Via IMF (Den Internationale Valutafond)

IMF Executive Board Completes the Fifth Review of the Extended Arrangement under the Extended Fund Facility for Georgia







December 17, 2019











  • Georgia’s economy has been resilient in the face of negative shocks, with solid growth and a lower current account deficit.
  • Advancing financial sector and structural reforms would make the economy more resilient to shocks and sustain medium-term growth.
  • The extension of the IMF program will help the authorities to maintain policy discipline and to advance structural reforms to promote higher and more inclusive growth.

On December 17, the Executive Board of the International Monetary Fund
(IMF) completed the Fifth Review of Georgia’s economic reform program
supported by a three-year extended arrangement under the Extended Fund
Facility (EFF). The completion of the review will release SDR 30 million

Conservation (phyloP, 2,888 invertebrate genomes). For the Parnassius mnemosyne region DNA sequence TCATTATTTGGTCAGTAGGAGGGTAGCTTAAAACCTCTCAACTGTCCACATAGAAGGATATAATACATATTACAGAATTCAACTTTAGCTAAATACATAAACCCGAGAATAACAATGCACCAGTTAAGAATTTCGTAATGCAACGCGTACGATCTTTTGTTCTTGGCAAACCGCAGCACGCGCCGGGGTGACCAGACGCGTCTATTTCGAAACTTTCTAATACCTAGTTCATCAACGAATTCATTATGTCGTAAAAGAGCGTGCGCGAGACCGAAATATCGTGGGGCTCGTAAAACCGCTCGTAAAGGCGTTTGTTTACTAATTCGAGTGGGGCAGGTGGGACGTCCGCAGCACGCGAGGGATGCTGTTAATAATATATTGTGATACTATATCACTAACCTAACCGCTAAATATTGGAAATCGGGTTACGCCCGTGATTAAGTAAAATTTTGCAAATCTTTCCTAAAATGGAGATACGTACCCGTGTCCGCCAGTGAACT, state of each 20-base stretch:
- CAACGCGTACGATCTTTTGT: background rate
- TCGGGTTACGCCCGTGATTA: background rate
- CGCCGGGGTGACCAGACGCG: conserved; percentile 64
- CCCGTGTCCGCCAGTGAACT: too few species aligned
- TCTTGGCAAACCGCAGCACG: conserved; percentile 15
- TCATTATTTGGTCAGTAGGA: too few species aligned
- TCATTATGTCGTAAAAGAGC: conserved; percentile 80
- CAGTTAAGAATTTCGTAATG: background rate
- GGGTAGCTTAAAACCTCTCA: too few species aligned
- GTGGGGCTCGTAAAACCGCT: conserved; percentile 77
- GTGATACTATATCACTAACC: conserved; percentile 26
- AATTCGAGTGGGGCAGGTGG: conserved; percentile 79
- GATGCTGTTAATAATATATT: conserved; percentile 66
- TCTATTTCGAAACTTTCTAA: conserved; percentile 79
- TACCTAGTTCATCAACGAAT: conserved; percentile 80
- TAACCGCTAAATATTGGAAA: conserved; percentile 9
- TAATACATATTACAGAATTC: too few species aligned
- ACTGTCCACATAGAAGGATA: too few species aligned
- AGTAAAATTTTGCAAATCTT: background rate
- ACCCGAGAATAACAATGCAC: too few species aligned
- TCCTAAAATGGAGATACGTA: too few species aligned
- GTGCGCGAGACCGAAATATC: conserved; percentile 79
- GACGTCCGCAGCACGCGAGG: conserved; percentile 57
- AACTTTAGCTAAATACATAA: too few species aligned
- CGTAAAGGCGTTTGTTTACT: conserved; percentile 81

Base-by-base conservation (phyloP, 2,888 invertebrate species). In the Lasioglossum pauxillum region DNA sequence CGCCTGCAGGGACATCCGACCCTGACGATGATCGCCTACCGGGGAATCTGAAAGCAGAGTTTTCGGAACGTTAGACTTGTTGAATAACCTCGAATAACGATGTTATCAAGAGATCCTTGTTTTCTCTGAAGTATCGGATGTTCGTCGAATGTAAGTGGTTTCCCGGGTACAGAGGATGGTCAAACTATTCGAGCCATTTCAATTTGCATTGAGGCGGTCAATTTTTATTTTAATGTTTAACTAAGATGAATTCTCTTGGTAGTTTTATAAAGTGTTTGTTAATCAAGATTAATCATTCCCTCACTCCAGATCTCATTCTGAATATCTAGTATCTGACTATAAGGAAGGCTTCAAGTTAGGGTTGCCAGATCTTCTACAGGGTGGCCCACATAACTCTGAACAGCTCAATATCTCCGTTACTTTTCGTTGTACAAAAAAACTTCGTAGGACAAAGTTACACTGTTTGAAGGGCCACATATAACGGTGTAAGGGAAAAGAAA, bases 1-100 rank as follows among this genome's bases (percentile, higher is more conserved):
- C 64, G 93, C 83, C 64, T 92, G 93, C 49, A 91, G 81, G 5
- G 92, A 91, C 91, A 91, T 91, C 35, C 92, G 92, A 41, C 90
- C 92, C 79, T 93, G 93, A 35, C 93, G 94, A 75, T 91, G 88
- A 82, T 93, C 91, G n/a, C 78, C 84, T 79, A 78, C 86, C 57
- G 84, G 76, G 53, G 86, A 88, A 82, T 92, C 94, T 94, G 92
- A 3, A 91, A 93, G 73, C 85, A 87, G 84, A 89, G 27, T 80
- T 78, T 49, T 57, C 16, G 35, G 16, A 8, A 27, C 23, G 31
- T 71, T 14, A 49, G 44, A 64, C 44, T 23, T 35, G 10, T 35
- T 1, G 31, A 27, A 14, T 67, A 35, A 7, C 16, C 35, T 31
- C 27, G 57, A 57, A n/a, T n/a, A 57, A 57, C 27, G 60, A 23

(about $41.4 million), bringing total disbursements under the arrangement
to SDR 180 million (about $248.7 million).

In completing the review, the Executive Board also approved the
authorities’ request for waivers of nonobservance for the performance
criteria on the ceilings on the augmented general government deficit and
ceiling on the cash deficit of the Partnership Fund.

The Executive Board has also approved the extension of the arrangement by
one year until April 11, 2021 and rephase access accordingly. The extended